If you decide to settle your case, it means that you are ending the dispute by agreement rather than a Court making your decision. In most instances, resolving your dispute with the other party before a hearing is a best case scenario. For one thing, you remain in control. Once the matter goes to court, the power to decide who wins and loses moves to the Magistrate or a Judge. In this article, we set out key considerations when you are a defendant in proceedings.

Debt Collection Matter

You have an unpaid loan for which your creditors (the plaintiffs) have initiated legal proceedings against you with a Statement of Claim to recover the money you owe them. You do not wish to dispute the claim as you agree that you are liable to repay the debt but have financial difficulties preventing you from repaying your creditors in full. To avoid the costly and lengthy court process, you wish to resolve the matter informally and reach an agreeable out-of-court settlement with the plaintiff. So what should you consider?

1. What Amount Can You Reasonably Offer?

There is little to no point in reaching an agreement to settle the matter with the plaintiff if there is no feasible way you can repay the amount agreed. Your lawyer or financial planner can offer advice as to what offer you can realistically bring to the negotiations table.

2. Can You Pay the Debt by Installments?

Most Courts allow a Defendant to file a Court document requesting they pay by instalments. For example in NSW, you can file a Notice of Motion to pay by instalments. You will need to set out information about your income, assets, debts and repayments and what installment plan you are willing to offer. The Registrar will then look closely at the information you have provided and make a decision as to whether your proposal is reasonable.

3. How Will You Repay the Debt?

The most common way is by electronic funds transfer but payment can be made via bank cheque, or in some instances, cash.

4. Will You Pay the Plaintiff’s Legal Costs or Interest?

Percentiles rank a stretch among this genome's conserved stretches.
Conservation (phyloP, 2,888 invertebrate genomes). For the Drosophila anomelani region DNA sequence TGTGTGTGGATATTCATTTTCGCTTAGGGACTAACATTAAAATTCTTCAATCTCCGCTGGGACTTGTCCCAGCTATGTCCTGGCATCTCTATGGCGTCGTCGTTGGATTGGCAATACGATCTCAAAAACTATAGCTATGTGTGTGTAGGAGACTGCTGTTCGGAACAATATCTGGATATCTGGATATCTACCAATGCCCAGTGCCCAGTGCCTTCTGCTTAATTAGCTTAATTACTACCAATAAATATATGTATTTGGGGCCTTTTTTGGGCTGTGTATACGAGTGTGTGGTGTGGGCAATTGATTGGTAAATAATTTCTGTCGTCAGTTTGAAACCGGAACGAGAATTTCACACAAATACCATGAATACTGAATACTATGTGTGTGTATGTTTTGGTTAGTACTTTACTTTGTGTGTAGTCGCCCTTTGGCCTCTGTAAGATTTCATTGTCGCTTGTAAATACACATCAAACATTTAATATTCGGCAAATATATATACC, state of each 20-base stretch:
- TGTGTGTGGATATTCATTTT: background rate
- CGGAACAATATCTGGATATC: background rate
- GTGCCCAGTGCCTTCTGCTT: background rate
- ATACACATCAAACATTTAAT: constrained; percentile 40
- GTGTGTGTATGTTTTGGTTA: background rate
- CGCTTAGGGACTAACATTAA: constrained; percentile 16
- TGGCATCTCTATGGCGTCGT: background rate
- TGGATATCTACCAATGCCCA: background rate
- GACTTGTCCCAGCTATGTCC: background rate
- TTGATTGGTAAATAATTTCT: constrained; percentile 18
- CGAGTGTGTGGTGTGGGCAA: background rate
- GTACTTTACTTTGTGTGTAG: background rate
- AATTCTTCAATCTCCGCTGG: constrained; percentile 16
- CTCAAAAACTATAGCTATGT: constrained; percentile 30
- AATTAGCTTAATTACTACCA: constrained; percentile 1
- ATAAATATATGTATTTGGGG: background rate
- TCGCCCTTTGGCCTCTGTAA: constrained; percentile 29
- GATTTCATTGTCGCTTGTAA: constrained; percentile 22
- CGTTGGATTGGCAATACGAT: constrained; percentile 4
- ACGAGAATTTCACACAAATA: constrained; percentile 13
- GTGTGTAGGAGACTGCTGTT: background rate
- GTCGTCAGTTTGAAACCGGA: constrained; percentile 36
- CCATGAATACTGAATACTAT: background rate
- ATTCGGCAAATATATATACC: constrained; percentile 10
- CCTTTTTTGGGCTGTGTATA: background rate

You have two options if the plaintiff claims costs against you.

1. Some parties reach an ‘inclusive settlement’. That is, a sum of money is offered and accepted which includes all claims for interest and costs. Offers of compromise must state whether the settlement amount offered is inclusive or exclusive of legal costs. For example, party B can offer party A $50,000 in full and final settlement of their claim; or

2. Pay an amount to settle the dispute and state an additional amount for the plaintiff’s legal costs.

It’s also useful to remember that if a creditor refuses a defendant’s reasonable offer to settle out of court, they are subject to cost penalties. Similarly, if you reject an offer, or decide not to proceed with settlement, and end up in court and lose, you can be liable to pay more than your original debt plus the plaintiffs costs.

5. Will You Have a Separate Agreement Recording the Settlement?

In many instances, it is a prudent step to record the settlement in a Deed of Settlement as well as with the Court. You can read more about what a Deed of Settlement includes in our article.

6. What Happens if You Fail to Pay Any Amount When It Falls Due?

This information is usually set out in a Deed of Settlement.

7. What Court Document Will You Use to ‘End’ the Proceedings?

Once you have reached a settlement with the plaintiff, you may wish to have the agreement approved by the Court. Applying for a Consent Judgment can be a way of doing this. Once you have filled out and signed the form at Court, it will become enforceable and can be used by the plaintiff to prompt recovery of the debt. A Consent Judgement is still considered a court judgment even though you never appeared before the Court, and it will, therefore, appear on your credit record. Alternatively, depending on the stage of the proceedings the plaintiff may agree to discontinue its proceedings against you if a favourable agreement is reached between the parties.

Key Takeaways

There are many factors to consider when you are attempting to settle a dispute. Seeking legal advice from an experienced litigation lawyer as soon as you are served with a Statement of Claim is advisable as they will be able to set out your available options, explain Alternative Dispute Resolution processes to you, and assist with negotiations if you wish to resolve your matter before you reach Court. If you have any questions, get in touch with our Disputes team on 1300 544 755.

Emma George

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